nslookup example


Dean Lewis

AWS EKS Header

Quick Fix – AWS Console – Current user or role does not have access to Kubernetes objects on this EKS Cluster

The Issue

Once you’ve deployed an EKS cluster, and try to view this in the AWS Console, you are presenting the following message:

Your current user or role does not have access to Kubernetes objects on this EKS Cluster

AWS Console - Container Services - Current user or role does not have access to Kubernetes objects on this EKS Cluster

The Cause

This is because you need to run some additional configuration on your cluster to allow your AWS user IAM to access the cluster.

The Fix

Grab your User ARN from the Identity and Access Management (IAM) page.

aws console - user IAM

Download this template YAML file for configuring the necessary ClusterRole and ClusterRoleBinding and then apply it to your EKS cluster.

curl -o eks-console-full-access.yaml https://amazon-eks.s3.us-west-2.amazonaws.com/docs/eks-console-full-access.yaml

kubectl apply -f eks-console-full-access.yaml

apply eks console full access configmap

Now edit the following configmap:

kubectl edit configmap/aws-auth -n kube-system

Add in the following under the data tree:

mapUsers: |
  - userarn: arn:aws:iam::3xxxxxxx7:user/[email protected]
    username: admin
      - system:masters

apply eks console full access - edit configmap

After a minute or so, once you revisit the EKS Cluster page in the AWS console, you will see all the relevant details.

AWS Console - Container Services - EKS cluster view


Dean Lewis

Tanzu Nvidia Header

Deploying Nvidia GPU enabled Tanzu Kubernetes Clusters

In this blog post I’m going to detail how deploy and configure a Nvidia GPU enabled Tanzu Kubernetes Grid cluster in AWS. The method will be similar for Azure, for vSphere there are a number of additional steps to prepare the system. I’m going to essentially follow the official documentation, then run some of the Nvidia tests. Like always, it’s good to get a visual reference and such for these kinds of deployments.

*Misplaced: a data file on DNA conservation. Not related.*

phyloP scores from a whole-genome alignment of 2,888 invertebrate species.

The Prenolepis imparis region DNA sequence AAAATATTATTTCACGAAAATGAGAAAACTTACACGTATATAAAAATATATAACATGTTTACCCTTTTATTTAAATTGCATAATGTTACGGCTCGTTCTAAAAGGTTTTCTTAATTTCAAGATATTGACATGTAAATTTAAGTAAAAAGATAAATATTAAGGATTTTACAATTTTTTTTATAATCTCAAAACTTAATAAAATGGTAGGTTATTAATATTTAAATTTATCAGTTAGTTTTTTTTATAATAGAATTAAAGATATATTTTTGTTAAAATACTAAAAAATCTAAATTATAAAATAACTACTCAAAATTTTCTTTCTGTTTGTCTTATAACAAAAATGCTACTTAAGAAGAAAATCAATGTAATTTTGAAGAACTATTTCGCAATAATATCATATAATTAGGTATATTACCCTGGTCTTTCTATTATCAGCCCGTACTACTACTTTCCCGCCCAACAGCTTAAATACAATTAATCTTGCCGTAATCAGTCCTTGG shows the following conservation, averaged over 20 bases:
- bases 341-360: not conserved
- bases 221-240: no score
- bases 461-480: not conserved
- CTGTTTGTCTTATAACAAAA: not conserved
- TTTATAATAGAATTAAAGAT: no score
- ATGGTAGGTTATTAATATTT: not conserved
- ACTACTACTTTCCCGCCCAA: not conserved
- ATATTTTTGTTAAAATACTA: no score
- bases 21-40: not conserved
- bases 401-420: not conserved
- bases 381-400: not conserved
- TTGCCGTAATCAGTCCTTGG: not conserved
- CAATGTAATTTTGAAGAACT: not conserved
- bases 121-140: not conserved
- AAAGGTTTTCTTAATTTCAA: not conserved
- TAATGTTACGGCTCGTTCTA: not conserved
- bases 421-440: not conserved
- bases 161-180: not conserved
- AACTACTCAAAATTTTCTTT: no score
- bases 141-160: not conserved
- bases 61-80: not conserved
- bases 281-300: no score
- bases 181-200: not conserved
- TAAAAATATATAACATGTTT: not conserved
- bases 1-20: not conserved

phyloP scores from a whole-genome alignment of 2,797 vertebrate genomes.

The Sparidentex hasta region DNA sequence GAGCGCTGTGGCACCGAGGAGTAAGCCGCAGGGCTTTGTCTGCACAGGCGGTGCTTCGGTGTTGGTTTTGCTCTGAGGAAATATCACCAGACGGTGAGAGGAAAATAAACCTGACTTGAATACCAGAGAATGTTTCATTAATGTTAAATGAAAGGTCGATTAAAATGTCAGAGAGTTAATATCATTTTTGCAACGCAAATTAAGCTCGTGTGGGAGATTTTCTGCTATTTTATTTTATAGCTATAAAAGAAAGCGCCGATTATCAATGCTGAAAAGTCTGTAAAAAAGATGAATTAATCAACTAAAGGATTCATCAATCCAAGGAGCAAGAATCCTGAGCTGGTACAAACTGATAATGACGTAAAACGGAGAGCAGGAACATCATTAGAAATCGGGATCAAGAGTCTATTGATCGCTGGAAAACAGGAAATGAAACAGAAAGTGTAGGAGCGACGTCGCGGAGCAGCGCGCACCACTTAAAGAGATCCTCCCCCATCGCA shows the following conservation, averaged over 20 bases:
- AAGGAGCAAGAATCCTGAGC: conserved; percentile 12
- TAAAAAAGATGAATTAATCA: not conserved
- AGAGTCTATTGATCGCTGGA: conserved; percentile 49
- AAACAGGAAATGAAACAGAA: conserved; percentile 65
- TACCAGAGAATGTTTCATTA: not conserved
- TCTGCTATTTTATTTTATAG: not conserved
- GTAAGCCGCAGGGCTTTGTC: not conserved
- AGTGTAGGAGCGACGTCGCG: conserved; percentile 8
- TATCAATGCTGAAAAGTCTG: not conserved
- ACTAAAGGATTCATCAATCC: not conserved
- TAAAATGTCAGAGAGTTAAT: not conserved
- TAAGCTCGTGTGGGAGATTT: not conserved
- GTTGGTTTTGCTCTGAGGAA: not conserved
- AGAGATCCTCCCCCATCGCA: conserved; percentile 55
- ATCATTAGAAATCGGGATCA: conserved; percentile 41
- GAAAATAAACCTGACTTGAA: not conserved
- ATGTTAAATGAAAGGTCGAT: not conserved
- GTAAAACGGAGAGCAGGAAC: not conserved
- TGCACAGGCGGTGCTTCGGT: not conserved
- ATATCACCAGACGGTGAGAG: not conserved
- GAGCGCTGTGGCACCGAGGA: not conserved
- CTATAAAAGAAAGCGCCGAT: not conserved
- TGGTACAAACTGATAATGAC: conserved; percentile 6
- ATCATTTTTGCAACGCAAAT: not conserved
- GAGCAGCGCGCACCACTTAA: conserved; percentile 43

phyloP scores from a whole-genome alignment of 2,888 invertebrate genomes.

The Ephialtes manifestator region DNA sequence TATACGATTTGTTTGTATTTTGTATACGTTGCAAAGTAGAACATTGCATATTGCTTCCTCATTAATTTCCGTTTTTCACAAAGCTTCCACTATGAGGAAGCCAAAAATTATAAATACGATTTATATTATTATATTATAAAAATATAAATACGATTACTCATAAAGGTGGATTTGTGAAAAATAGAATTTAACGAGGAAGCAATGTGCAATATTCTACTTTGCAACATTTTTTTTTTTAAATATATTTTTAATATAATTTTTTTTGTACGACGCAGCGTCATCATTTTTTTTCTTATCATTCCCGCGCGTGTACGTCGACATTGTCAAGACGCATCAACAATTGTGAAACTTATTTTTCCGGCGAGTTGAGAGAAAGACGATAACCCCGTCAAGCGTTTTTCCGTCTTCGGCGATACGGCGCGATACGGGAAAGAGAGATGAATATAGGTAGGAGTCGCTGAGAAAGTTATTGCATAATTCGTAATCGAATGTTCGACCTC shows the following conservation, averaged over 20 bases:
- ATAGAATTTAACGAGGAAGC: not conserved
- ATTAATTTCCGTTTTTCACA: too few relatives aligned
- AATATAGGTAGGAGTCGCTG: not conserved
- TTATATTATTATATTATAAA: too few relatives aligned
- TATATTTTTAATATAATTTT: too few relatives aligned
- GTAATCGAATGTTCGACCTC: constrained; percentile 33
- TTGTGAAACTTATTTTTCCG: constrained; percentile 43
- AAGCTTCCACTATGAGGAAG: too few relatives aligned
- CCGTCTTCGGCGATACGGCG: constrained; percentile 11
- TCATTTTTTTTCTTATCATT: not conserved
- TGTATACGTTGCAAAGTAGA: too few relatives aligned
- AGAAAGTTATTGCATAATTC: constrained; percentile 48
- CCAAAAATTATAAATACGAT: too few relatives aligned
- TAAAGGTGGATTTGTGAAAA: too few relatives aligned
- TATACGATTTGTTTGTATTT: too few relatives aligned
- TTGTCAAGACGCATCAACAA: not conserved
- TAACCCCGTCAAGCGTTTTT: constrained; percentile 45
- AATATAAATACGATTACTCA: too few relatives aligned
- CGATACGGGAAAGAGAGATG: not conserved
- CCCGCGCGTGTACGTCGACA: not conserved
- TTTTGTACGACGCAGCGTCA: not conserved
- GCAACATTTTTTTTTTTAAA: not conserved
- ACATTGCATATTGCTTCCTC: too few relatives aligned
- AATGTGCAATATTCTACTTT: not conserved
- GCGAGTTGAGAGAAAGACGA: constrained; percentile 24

• Nvidia today only support Ubuntu deployed images in relation to a TKG deployment
  • For this blog I’ve already deployed my TKG Management cluster in AWS
Deploy a GPU enabled workload cluster

It’s simple, just deploy a workload cluster that for the compute plane nodes (workers) that uses a GPU enabled instance.

You can create a new cluster YAML file from scratch, or clone one of your existing located in:


Below are the four main values you will need to change. As mentioned above, you need a GPU enabled instance, and for the OS to be Ubuntu. The OS version will default if not set to 20.04.

NODE_MACHINE_TYPE: g4dn.xlarge
OS_ARCH: amd64
OS_NAME: ubuntu
OS_VERSION: "20.04

The rest of the file you configure as you would for any workload cluster deployment. Continue reading Deploying Nvidia GPU enabled Tanzu Kubernetes Clusters

VMware Tanzu Header

Deploying Tanzu Kubernetes Grid to AWS fails with ‘InstanceProvisionFailed’

The issue

When deploying Tanzu Kubernetes Grid to AWS, the deployment was failing with the following output:

unable to set up management cluster, : unable to wait for cluster and get the cluster kubeconfig: error waiting for cluster to be provisioned (this may take a few minutes): cluster creation failed, reason:'InstanceProvisionFailed @ Machine/tkg-aws-mgmt-control-plane-dqb4v', message:'1 of 2 completed'
The Cause

When we reviewed the CAPA logs (Cluster API AWS provider) we found the following errors logged: Continue reading Deploying Tanzu Kubernetes Grid to AWS fails with ‘InstanceProvisionFailed’